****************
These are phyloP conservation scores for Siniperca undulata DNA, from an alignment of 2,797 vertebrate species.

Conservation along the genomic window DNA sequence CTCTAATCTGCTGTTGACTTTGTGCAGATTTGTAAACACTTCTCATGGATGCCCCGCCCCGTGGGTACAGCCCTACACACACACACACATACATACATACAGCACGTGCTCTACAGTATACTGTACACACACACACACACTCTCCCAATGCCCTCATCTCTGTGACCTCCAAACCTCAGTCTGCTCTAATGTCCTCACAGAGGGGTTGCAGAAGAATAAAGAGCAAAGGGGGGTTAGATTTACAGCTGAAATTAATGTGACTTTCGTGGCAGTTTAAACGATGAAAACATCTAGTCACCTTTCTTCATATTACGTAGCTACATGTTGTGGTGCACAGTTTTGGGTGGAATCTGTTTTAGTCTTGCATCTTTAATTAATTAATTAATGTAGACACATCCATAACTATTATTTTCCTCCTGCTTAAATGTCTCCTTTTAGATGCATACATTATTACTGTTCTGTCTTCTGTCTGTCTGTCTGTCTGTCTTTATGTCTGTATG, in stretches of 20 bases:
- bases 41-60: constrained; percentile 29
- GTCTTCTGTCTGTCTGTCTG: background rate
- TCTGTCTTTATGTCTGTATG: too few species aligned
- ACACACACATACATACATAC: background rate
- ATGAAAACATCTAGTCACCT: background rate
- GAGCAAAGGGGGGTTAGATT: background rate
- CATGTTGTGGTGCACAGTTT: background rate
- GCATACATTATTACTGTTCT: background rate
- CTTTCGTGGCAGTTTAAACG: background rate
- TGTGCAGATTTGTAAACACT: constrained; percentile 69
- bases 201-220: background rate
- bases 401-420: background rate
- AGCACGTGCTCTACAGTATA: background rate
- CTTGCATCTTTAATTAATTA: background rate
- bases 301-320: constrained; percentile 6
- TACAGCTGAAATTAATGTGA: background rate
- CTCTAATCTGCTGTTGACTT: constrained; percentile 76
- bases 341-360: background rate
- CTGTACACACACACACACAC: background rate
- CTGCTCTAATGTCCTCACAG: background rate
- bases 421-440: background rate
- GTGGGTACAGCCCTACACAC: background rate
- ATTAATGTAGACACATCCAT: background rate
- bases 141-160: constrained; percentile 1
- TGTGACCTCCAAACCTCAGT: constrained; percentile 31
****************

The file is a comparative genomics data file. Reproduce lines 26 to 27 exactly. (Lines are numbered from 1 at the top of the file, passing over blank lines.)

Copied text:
- bases 141-160: constrained; percentile 1
- TGTGACCTCCAAACCTCAGT: constrained; percentile 31